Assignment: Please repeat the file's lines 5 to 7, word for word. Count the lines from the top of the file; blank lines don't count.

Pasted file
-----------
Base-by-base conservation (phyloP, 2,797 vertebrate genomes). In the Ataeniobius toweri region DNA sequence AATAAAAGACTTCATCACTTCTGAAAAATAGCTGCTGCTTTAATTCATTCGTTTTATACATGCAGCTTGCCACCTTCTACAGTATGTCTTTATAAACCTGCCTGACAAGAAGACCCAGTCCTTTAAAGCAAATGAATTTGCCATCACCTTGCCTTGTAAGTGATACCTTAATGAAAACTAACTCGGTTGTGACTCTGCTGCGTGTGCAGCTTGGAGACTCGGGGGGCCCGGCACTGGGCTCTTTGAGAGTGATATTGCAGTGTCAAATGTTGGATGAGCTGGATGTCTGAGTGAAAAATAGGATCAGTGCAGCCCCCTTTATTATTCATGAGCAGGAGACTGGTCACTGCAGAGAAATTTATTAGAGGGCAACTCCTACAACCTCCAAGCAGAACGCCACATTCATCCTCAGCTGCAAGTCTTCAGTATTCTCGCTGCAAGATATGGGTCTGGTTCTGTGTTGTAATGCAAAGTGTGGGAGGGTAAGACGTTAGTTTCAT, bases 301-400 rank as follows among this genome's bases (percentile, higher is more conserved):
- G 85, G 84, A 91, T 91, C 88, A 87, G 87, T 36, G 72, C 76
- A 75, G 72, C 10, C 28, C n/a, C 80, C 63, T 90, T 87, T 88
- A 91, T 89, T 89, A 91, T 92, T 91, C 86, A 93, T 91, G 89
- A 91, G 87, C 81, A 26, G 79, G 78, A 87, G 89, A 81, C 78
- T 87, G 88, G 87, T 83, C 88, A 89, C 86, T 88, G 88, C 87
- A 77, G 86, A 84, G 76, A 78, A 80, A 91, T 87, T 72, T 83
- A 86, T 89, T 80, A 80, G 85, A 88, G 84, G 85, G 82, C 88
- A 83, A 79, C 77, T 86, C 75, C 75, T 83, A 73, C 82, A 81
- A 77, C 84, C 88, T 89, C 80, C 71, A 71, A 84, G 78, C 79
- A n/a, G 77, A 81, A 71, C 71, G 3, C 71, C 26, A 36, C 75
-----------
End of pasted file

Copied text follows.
- A 91, G 87, C 81, A 26, G 79, G 78, A 87, G 89, A 81, C 78
- T 87, G 88, G 87, T 83, C 88, A 89, C 86, T 88, G 88, C 87
- A 77, G 86, A 84, G 76, A 78, A 80, A 91, T 87, T 72, T 83